Mark D. White
In today's installment of The Stone in The New York Times, Gary Gutting interviewed philosopher of economics Daniel Hausman about the role of economics in public policy and the media. Hausman usefully points out the limitations of economics in predicting the outcome of real-life crises (such as the current Greek crisis):
Speaking of the predictive power can be misleading. Scientists (and I include economists) are not fortunetellers. Their theories only allow them to predict what will happen if initial conditions are satisfied. Elementary physics enables us to predict how long it will take an object to fall to the ground, provided that gravity is the only force acting on the object. Predicting how long it will take a leaf falling from a tree to reach the ground or where it will land is a much harder problem.
The problems that we want economists to help us solve are more like predicting how leaves will fall on a windy day than predicting how objects will fall in a vacuum. Economic phenomena are affected by a very large number of causal factors of many different kinds. The Greek economic crisis is extraordinarily complex, and it has as many political causes as economic ones. Standard economic theory provides useful tools, but it focuses on a very limited range of causal factors — mainly the choices of millions of consumers, investors and firms — which it simplifies and assumes to be governed entirely by self-interested pursuit of goods or financial gain. When one recognizes all the other factors that affect economic outcomes, from government policies to the whims of nature, it is easy to see that economists cannot predict the economic future with any precision.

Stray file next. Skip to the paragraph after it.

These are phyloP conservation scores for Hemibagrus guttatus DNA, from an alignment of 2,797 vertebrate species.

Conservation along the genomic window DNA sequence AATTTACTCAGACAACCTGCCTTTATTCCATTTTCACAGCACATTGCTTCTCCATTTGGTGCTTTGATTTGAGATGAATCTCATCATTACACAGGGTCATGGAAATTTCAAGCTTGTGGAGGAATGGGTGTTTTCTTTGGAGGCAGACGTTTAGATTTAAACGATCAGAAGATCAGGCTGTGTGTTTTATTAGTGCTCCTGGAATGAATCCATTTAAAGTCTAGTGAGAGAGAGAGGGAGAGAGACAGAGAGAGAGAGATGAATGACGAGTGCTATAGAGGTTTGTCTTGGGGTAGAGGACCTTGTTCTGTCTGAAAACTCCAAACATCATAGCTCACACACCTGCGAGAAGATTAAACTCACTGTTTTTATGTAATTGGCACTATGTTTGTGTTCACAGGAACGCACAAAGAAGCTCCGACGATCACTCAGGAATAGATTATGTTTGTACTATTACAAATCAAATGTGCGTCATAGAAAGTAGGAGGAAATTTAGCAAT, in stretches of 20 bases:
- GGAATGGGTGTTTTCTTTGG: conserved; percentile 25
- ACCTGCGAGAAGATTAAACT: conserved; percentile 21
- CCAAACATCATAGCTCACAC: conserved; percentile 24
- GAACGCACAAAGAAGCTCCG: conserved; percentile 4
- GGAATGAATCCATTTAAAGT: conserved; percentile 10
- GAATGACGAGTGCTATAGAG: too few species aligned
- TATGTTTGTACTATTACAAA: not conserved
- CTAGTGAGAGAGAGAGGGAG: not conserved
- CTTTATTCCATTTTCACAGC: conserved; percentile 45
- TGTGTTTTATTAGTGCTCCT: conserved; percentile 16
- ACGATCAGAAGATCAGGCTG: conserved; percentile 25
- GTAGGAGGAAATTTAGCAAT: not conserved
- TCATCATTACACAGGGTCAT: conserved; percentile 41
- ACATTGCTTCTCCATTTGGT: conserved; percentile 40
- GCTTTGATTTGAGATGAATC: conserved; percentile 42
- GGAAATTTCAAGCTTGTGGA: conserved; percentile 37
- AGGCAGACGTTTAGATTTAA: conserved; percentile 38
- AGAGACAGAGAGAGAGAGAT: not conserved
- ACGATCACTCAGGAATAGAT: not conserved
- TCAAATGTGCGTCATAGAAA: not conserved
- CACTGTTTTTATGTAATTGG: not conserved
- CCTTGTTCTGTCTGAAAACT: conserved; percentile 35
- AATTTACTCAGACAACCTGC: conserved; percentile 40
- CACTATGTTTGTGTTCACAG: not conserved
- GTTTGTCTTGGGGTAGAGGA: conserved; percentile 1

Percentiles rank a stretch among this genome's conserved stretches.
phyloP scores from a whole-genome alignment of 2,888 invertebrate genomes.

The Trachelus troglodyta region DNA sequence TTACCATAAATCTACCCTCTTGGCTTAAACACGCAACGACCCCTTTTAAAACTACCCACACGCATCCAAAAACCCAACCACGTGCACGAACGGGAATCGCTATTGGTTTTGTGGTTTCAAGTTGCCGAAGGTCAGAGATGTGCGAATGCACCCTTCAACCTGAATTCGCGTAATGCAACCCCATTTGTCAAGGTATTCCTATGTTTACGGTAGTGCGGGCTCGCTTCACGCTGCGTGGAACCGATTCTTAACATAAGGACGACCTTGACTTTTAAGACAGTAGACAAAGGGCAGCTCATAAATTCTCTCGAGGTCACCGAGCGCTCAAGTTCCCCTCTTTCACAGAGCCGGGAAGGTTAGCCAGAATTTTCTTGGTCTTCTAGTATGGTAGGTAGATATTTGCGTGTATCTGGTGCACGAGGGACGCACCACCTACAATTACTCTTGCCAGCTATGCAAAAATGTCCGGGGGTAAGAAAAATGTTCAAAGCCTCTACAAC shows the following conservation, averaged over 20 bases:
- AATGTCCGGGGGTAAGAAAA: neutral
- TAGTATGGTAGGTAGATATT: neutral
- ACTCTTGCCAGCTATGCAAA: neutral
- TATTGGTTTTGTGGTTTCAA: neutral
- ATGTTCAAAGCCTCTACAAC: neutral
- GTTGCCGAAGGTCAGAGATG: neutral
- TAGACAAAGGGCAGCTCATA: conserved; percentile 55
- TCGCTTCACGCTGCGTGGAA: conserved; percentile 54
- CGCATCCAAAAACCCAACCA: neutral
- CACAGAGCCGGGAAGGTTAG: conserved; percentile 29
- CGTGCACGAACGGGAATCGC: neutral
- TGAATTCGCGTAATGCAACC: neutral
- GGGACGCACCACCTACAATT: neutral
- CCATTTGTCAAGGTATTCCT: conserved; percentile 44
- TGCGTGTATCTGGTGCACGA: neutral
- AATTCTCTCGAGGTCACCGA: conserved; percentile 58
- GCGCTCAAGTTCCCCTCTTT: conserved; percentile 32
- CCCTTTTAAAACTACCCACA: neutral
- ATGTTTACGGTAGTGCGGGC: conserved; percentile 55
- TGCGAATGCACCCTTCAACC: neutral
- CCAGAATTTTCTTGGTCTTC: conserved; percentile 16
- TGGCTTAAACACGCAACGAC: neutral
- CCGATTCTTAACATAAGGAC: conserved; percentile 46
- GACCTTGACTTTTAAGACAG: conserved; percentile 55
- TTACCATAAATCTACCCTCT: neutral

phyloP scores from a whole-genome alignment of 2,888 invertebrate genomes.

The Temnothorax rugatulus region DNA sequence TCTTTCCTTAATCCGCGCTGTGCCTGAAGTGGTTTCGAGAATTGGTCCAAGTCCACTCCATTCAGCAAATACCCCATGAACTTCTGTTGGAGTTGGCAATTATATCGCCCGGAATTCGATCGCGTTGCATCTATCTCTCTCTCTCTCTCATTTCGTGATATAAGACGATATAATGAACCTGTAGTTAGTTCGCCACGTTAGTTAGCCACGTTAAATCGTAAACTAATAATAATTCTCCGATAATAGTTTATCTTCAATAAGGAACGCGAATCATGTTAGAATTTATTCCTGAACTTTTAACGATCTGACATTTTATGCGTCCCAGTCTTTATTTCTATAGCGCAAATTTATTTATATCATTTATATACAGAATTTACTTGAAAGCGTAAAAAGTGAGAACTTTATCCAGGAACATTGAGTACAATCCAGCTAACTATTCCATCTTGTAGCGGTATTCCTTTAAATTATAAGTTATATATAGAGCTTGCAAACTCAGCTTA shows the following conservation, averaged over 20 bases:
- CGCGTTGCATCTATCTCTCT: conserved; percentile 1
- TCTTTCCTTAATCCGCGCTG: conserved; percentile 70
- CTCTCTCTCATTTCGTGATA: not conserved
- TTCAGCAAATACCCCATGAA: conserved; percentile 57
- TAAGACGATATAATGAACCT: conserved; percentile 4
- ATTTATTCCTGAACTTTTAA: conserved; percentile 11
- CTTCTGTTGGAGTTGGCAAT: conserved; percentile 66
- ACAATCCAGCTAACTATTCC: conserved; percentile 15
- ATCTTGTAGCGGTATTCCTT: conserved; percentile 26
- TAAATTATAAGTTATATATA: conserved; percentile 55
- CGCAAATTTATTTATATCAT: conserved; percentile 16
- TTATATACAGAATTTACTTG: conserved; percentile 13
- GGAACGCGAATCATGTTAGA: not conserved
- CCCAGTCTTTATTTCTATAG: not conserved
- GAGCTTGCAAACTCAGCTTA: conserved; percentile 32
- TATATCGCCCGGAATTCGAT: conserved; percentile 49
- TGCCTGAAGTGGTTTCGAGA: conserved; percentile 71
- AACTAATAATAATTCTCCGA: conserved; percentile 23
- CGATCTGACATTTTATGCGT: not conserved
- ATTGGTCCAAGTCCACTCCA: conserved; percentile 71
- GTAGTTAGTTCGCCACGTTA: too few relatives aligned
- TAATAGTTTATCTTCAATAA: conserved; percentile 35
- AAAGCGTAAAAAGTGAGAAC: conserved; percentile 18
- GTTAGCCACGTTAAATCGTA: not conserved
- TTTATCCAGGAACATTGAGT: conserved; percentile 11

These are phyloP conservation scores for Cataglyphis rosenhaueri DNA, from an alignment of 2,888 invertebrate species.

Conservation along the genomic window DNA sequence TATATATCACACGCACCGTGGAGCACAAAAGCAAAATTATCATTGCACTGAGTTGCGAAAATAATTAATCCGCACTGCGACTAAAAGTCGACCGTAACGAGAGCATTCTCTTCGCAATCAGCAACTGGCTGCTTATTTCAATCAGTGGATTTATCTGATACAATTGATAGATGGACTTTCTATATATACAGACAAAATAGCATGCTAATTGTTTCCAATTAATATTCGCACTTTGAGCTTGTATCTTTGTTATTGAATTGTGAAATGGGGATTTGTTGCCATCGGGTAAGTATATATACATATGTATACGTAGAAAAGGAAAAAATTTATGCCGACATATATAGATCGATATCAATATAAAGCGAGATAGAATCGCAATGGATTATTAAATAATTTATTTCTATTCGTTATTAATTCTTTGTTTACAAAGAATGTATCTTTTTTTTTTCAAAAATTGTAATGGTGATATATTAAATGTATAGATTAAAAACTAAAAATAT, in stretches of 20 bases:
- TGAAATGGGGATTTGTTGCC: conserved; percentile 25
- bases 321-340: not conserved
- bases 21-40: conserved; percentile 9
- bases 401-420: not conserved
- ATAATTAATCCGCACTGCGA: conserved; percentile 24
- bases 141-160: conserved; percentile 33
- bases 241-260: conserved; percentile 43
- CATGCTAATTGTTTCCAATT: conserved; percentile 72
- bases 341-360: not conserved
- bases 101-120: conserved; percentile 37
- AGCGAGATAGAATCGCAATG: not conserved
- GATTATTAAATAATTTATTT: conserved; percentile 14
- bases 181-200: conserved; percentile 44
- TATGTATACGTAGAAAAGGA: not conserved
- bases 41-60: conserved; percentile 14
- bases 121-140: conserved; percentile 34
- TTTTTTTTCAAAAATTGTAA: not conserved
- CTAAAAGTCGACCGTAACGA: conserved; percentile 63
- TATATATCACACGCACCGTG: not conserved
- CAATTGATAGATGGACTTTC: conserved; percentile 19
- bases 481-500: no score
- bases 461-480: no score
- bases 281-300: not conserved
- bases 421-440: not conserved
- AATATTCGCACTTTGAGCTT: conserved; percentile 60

When Gutting asks what help economists can provide in debates over public policy, Hausman's answer places economics much closer to philosophy than physics: "They tell us which are the right questions to ask... Knowing what to ask is enlightening even when it is hard to find the answers." In other words, economics provides focus to help policymakers choose the means that will best further their ends, wherein both means and ends are ethically loaded concepts as well as economic ones.
(Hausman also highlights the biases of economists as well as the journalists that write about them, and deftly resists Gutting's attempts at the end to goad him into going political or condemn some economic theories as having "no scientific support.")
Hausman ends by saying:
There are cognitive limits to what can be learned about such a complicated system as a modern market economy, and there are practical and political limits to our ability to make use of what can be learned. Within these limits, economics can be of use. I fear this is faint praise.
I don't think that's faint praise at all; rather, it reflects appropriate humility toward a realm of study that is often called upon to decide issues that are outside its purview. And it leaves tremendous room for economics to contribute to—but not determine—the choices of policymakers
As Hausman recognizes, economics can be of invaluable use to policymakers in terms of analyzing aspects of a problem that relate to prices, output, and simple measures of well-being, and it can often predict many significant outcomes of alternative policies to inform policymakers. But economics cannot dictate policy choices that are, by their nature, inherently moral or political choices as long as it refuses to acknowledge and either embrace or question its moral and political foundations.